New Zimbabwe.com

Fertiliser manufacturers to engage RBZ over foreign currency support

By Alois Vinga


GOVERNMENT has been called upon to channel foreign currency towards the manufacturer of fertlisers in order to preserve jobs and prevent damage to soil by imported chemicals.

This came out in a statement issued by the Zimbabwe Fertiliser Manufacturers Association (ZFMA), which is now compiling a draft paper which will be tabled before authorities.

Hard currency is required to purchase raw materials used in the manufacture of fertiliser.

Players in the sector contend that if government avails the foreign currency, more money which is currently going towards import of fertilisers could be saved and channeled to other sectors of the economy.

“The meeting further agreed to solicit comments from various stakeholders, to input into the initial draft, before presentation to the Governor of the Reserve Bank, Minister of Finance and Economic Development as well as to the Minister of Lands, Agriculture, and Rural Resettlement.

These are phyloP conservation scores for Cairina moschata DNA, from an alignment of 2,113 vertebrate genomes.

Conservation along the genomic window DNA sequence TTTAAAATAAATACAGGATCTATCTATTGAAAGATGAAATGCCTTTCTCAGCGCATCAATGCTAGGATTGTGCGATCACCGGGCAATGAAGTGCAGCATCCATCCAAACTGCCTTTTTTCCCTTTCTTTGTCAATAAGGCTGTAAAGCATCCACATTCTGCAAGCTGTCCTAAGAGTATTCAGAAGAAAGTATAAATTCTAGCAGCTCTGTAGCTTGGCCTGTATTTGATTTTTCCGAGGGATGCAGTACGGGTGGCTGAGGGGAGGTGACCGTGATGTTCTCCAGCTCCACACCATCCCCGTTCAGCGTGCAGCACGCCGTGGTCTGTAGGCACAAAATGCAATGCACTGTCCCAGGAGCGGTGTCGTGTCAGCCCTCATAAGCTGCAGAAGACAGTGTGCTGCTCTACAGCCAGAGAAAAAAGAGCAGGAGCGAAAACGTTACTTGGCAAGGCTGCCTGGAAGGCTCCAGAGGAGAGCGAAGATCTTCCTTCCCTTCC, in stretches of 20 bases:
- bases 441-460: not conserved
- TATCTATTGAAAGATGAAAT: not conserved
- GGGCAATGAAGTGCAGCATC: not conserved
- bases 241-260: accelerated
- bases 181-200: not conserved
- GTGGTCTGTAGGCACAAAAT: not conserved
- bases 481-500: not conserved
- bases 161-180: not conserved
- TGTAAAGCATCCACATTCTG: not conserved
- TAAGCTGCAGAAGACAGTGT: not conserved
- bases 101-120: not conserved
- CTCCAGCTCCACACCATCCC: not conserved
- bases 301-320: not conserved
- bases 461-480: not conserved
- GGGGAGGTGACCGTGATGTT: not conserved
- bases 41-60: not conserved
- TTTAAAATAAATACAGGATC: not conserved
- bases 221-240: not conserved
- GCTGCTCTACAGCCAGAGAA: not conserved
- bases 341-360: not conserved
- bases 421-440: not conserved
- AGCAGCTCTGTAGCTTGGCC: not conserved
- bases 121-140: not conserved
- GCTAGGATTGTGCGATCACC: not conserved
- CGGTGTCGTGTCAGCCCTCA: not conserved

“Representatives from the fertiliser industry, as well as Confederation of Zimbabwe Industries (CZI), met to discuss strategies to use in lobbying government to extend support in foreign currency to the industry for its Ammonium Nitrate (AN) fertiliser production,” reads the meeting’s feedback statement.

According to the manufacturers, a total amount of US$24.5 million is required monthly for the production of 70 000 tons of Amonium Nitrate.

Currently ammonium nitrate lands in Zimbabwe at US$500 per ton and its retail price is ranging between US$30-US$39 per 50kg bag, translating to between RTGS$100 and RTGS$120.

“However, with government  support extended towards Sable Chemicals for example, their 50 kg bag of fertiliser will sale at not more than US$27, translating to between RTGS$79 and RTGS108, cheaper than any prevailing retail prices,” the statement added.

The manufacturers are also arguing that, imported fertiliser may not be suitable with the Zimbabwe soil types, as they are made to suit the climatic conditions of the countries in which they are produced.

“If implemented, the policy will assist in preserving the foreign currency which can therefore be channeled to other critical needs. The meeting also found it very crucial to safeguard hundreds of jobs in the industry and the need to protect investments made,” the manufacturers said.